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J Gen Psychol. 2007 Jan;134(1):101-11.

Measuring the executive regulation of emotion with self-rating scales in a nonclinical population.

Author information

1
Division of Social and Behavioral Sciences, Richard Stockton College of New Jersey, PO Box 195, Pomona, NJ 08240-0195, USA. marcello.spinella@stockton.edu

Abstract

Prefrontal systems play an important role in the regulation of emotion as evidenced by clinical neuroimaging studies. Both subjective and objective neuropsychological tests provide functional evidence of executive dysfunction in emotional deregulation. The present authors evaluated these relationships here in a nonclinical community sample using the Frontal Systems Behavior Scale, Profile of Mood States (POMS), and Depression Anxiety Stress Scales (DASS). Positive correlations uniformly emerged between prefrontal system dysfunction and negative emotional states (anger, depression, anxiety, stress, confusion, and fatigue), whereas positive emotion (vigor) showed a modest inverse correlation with prefrontal system dysfunction, even after control for demographic influences. These relationships may result from cognitive strategies for managing emotion mediated by reciprocal connections between prefrontal systems and the limbic system. The findings corroborated those of other methodologies, supporting the Frontal Systems Behavior Scale (FrSBe) as a valid tool to measure prefrontal function in nonclinical populations.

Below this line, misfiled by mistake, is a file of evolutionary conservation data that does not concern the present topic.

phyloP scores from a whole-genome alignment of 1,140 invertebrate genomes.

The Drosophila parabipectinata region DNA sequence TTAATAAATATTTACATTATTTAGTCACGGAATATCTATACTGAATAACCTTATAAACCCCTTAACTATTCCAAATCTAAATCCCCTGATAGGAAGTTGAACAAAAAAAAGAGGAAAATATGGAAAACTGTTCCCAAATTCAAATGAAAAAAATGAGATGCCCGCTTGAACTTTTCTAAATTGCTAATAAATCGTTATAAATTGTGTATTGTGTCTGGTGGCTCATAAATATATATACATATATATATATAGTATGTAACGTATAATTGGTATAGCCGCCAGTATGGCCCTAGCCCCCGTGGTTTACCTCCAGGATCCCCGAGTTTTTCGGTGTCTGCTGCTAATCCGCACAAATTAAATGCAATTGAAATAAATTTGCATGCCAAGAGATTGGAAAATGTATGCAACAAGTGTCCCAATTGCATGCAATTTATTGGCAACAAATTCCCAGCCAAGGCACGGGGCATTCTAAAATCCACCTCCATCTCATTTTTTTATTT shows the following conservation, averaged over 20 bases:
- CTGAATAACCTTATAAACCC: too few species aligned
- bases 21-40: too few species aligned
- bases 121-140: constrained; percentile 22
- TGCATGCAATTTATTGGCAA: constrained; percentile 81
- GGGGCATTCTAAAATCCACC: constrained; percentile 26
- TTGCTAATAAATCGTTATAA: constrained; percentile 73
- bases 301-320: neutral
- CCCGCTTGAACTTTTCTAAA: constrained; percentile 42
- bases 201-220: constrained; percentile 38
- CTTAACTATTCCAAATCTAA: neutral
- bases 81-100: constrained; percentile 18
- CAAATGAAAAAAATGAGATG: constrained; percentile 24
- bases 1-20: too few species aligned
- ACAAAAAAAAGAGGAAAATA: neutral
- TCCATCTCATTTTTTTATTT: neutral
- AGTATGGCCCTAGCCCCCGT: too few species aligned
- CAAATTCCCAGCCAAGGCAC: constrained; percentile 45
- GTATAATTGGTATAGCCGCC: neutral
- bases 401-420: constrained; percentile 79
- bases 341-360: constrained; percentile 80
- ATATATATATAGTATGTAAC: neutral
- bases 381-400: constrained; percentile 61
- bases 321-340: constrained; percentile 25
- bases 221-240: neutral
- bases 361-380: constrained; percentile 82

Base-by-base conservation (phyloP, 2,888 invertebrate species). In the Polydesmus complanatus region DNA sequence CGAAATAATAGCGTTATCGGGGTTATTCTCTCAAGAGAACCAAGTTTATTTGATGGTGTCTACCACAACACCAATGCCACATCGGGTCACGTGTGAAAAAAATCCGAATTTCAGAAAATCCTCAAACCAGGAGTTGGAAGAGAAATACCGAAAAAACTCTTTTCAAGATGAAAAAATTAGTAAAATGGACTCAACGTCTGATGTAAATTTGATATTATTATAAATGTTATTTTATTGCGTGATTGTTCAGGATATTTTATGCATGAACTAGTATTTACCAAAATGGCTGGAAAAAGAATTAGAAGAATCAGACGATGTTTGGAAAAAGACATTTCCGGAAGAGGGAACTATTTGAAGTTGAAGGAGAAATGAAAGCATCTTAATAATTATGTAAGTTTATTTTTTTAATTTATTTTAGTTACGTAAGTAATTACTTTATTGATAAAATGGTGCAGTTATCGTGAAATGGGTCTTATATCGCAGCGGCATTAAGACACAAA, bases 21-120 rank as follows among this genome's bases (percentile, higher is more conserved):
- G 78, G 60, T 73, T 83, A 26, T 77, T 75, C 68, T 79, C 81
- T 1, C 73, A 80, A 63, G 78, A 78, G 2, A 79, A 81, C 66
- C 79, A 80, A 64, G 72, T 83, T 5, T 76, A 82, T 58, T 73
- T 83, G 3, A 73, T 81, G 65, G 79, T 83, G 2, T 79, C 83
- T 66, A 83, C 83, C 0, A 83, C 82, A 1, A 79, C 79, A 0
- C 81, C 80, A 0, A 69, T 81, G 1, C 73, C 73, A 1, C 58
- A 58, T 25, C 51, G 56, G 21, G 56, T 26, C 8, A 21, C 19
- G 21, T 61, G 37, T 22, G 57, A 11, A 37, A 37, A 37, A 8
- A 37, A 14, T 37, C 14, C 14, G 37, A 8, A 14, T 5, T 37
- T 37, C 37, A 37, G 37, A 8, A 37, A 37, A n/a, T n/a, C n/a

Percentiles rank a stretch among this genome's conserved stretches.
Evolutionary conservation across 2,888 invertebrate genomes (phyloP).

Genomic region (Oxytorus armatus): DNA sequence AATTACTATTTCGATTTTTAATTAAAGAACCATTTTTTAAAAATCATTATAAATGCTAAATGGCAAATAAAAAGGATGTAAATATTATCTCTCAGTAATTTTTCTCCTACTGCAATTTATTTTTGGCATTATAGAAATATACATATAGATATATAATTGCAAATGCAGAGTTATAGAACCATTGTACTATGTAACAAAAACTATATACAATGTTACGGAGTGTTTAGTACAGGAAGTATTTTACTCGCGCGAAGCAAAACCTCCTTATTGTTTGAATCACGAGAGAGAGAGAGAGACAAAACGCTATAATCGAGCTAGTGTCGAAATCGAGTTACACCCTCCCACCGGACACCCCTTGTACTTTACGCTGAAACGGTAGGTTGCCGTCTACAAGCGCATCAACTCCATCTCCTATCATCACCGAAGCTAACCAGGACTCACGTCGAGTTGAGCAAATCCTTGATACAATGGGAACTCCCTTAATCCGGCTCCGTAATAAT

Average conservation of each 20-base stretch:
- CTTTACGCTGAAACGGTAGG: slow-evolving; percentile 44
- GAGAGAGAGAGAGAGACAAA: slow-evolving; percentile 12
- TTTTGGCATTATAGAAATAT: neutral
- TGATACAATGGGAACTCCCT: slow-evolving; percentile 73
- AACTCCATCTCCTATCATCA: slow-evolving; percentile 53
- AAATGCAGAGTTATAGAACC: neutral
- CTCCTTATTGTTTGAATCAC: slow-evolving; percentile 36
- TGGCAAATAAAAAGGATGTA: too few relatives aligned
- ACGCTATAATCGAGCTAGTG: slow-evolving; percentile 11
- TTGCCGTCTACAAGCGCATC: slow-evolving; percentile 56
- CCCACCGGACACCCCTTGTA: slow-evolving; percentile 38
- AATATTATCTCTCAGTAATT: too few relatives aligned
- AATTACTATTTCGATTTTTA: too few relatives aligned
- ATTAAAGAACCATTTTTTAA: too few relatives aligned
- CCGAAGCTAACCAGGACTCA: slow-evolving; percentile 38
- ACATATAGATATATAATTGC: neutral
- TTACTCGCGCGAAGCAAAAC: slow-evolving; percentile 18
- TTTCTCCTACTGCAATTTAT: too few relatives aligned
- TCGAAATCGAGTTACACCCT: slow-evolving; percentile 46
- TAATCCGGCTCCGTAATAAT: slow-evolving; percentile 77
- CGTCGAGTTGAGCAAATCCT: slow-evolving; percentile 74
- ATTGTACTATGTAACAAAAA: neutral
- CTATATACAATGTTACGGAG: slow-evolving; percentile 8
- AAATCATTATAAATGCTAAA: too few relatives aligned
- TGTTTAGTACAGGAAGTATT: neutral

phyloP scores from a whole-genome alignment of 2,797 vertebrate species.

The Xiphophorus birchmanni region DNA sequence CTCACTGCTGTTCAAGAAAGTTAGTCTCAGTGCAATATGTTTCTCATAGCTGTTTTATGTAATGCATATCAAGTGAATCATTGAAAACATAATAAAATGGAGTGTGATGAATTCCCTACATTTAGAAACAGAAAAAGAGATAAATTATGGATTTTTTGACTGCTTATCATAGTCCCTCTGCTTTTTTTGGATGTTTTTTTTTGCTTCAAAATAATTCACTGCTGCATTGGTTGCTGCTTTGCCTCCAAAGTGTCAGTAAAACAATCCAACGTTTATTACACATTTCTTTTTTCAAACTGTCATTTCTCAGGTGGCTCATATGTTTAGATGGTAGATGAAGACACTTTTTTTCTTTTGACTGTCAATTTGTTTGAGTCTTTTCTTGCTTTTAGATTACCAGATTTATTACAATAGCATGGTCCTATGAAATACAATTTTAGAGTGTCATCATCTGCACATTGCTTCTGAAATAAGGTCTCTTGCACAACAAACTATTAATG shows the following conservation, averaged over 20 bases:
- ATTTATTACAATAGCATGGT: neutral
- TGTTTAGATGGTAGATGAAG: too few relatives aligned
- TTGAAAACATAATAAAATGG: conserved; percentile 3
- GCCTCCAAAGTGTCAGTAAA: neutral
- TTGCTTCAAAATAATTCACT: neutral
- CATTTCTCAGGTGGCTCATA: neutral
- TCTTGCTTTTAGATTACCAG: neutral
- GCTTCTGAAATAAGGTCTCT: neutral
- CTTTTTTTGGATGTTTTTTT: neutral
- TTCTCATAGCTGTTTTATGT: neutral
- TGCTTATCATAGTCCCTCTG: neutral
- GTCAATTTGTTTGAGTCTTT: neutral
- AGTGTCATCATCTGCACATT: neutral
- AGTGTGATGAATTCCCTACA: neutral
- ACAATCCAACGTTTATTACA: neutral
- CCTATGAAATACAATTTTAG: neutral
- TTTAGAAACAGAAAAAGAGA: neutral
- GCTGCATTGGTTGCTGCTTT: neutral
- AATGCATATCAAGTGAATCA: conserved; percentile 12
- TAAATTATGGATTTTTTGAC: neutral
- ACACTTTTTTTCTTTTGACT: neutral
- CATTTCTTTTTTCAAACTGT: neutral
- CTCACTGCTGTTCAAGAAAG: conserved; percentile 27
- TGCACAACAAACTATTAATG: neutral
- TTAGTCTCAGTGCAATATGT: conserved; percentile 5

PMID:
17283857
DOI:
10.3200/GENP.134.1.101-111
[Indexed for MEDLINE]

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